aug 14

A tribute to Kreisler

It’s hard to imagine a history of violin playing without the great Fritz Kreisler. What would violin playing be like if it weren’t for him? The list of virtuosos who have come and gone is endlessly long, but without the great Austrian virtuoso, would the sound of the violin hold as much class?

Kriesler was one of the last Old World players who composed and presented their very own works. Though this tradition is now largely lost, a performing artist could best represent their style by doing this. And nobody did that better than Kreisler. Coupling his dark and expressive sound with his signature heart-warming ditties, Kreisler became a very famous musician in the early 20th century. Though sometimes overshadowed by the violin-technocrats of his day, ask those players who they loved and admired, and Kreisler’s name would inevitably head the list.

Kreisler’s Opus 6 is an earlier work of his that is played less frequently than I would have expected. It’s a great encore or recital piece which exhibits both seriousness, as found in the first movement, followed by a light-hearted little joke movement; often played at lightening speed. Also, it’s the only known work he wrote for violin alone.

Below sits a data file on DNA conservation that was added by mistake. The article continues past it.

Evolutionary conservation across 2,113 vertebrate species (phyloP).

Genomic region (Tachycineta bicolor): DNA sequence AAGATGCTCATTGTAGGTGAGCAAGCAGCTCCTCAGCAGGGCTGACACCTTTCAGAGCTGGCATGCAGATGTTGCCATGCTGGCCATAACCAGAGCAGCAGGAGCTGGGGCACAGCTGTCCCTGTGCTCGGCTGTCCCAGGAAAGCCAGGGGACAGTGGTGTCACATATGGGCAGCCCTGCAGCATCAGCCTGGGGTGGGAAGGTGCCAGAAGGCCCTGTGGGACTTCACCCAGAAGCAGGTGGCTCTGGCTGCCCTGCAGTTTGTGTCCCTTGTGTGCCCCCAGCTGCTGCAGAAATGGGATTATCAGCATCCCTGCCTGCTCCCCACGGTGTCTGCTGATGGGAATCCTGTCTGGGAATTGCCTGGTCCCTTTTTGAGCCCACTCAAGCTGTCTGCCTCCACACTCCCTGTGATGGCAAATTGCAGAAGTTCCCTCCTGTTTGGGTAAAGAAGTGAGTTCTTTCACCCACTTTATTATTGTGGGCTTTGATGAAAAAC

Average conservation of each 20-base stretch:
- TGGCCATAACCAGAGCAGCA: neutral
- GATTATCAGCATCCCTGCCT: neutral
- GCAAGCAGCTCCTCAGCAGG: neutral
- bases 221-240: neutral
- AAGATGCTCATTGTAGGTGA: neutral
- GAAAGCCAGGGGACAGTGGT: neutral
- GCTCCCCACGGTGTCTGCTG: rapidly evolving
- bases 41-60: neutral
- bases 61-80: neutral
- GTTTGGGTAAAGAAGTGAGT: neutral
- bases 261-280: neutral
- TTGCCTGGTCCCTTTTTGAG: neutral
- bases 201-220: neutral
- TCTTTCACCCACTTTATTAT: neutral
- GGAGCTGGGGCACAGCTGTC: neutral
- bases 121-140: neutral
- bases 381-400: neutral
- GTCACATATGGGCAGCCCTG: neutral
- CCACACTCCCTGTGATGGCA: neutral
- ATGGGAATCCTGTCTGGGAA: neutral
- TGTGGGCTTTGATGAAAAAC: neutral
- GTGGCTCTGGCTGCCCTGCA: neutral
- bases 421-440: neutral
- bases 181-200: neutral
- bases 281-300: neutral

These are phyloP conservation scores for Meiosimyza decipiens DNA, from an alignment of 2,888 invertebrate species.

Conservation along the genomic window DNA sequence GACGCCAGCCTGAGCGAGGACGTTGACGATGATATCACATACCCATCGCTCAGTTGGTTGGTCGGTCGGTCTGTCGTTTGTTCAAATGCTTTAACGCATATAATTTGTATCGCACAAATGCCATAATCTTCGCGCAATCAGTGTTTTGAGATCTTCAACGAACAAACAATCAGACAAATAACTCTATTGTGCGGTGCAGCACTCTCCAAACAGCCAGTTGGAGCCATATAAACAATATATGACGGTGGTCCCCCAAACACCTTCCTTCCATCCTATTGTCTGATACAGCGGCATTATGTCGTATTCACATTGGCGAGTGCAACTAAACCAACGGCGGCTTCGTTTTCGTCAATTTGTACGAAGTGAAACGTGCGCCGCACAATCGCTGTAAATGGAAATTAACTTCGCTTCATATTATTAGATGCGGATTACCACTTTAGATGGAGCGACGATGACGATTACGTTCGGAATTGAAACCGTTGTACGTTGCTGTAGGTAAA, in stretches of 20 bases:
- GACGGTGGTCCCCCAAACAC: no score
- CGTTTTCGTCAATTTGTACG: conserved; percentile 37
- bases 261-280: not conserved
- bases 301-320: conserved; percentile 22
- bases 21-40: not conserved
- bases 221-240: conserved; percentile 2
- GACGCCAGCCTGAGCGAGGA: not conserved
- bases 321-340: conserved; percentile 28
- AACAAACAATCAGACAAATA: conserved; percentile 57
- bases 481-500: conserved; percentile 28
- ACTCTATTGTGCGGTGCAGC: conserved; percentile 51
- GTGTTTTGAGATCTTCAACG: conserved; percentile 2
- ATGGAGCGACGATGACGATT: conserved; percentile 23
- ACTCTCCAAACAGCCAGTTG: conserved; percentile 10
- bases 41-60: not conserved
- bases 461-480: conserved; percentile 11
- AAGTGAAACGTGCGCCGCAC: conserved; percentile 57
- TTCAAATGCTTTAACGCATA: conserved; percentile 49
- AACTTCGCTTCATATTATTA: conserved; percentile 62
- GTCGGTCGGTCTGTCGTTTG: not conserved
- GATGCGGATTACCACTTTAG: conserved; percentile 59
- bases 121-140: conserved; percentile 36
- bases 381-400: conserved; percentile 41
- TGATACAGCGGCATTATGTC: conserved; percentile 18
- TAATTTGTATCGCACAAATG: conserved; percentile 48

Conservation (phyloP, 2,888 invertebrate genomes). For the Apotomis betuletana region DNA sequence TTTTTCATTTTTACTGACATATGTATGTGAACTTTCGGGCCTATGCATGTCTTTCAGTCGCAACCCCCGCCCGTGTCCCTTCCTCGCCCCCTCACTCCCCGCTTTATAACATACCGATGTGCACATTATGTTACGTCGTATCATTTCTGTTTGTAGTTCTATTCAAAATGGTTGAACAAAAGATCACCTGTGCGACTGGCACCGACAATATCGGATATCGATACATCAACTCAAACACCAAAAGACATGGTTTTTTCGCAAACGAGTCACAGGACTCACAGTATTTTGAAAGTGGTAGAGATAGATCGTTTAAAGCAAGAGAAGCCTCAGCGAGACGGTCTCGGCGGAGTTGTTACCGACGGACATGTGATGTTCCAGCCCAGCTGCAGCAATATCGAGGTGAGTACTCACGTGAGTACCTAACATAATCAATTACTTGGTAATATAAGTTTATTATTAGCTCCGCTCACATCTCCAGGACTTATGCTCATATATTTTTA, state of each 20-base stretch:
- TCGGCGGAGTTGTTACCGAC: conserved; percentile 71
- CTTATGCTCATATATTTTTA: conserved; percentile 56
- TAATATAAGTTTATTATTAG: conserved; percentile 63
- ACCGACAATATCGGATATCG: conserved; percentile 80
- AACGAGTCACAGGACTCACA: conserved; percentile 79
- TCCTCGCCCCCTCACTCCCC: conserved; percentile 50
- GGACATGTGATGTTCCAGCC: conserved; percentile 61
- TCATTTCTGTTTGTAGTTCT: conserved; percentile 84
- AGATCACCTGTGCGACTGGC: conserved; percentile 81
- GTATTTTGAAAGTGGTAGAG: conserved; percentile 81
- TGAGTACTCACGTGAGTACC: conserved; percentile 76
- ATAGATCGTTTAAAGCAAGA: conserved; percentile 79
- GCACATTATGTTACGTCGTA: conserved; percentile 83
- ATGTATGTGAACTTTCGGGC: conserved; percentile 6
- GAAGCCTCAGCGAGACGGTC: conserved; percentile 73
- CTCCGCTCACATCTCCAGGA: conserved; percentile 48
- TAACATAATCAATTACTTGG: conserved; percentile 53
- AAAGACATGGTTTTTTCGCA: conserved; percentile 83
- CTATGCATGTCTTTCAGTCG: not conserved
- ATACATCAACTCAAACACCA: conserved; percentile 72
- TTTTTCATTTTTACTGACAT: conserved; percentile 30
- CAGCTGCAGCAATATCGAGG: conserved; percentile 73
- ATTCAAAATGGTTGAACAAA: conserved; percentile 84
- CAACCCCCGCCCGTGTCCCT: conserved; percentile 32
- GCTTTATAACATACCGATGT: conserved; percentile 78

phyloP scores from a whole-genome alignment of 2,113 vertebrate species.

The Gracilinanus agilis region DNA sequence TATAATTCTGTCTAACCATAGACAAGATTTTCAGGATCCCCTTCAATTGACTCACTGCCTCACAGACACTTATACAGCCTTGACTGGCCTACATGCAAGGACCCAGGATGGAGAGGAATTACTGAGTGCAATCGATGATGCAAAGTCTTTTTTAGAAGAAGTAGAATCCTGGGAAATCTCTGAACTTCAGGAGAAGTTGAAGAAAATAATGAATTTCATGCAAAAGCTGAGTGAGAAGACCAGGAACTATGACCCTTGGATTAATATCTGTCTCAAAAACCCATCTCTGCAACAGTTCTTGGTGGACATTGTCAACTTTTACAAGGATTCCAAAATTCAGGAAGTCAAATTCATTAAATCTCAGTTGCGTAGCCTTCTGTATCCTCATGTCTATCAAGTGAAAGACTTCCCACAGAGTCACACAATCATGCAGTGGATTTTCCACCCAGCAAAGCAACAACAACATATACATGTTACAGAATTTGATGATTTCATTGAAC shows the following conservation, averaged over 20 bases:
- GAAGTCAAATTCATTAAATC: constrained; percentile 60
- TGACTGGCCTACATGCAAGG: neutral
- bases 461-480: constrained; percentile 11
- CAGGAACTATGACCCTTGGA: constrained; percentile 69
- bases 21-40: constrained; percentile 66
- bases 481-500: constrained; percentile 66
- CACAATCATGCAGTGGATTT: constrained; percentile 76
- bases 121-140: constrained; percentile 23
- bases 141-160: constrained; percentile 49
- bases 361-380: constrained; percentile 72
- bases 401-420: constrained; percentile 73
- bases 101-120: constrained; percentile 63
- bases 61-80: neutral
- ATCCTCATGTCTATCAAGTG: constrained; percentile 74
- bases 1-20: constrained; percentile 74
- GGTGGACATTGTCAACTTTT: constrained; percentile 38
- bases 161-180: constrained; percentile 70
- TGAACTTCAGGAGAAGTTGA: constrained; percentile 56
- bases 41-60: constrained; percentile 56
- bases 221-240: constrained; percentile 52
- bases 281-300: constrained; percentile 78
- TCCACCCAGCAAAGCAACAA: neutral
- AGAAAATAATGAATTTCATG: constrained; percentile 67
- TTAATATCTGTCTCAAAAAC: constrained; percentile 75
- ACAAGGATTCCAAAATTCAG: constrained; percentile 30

Eugène Ysaÿe, the Belgian violin-virtuoso, was another such player for whom composing held paramount importance. He wrote a slew of violin concertos (almost all of which are lost), string quartets, etudes, etc. Most important of this repertoire is Opus 27 — a dossier consisting of six epic Sonatas for violin alone. Each one of these Sonatas were ascribed to a fellow player and I chose Sonata No. 4, dedicated to Fritz Kreisler, as the perfect fit for my project.

There is some historical evidence that Kreisler played this dedicated work, in concert, attended by Ysaÿe. A story from the event emerged whereby, allegedly, Kriesler was stumped by a demanding passage at the end of the Finale. Ysaÿe gave him some pointers on how to use extensions in the wicked little passage to make it all possible. Kreisler was no slouch fiddler, but next to the great Belgian, there was much that could be learned from him.

There is also the story of Kreisler and Ysaÿe arguing about the last note of the middle movement — and what it should be: la or re? The story goes that Ysaÿe was torn about whether to resolve the recurring four-note motif of the movement in the final measure. Instead of the usual sol-fa-mi—la as it occurs in every other measure, the two bantered about resolving the movement tonally with the use of sol-fa-mi—re.

Kreisler insisted:

‘Non! Keep ‘sol-fa-mi—la,’ as ‘la’ is the perfect lead into the stormy down-beat of the e-minor Finale, if played attacca.’

It seemed that Ysaÿe appreciated his friend’s little suggestion, as that is how it appears in the final edition.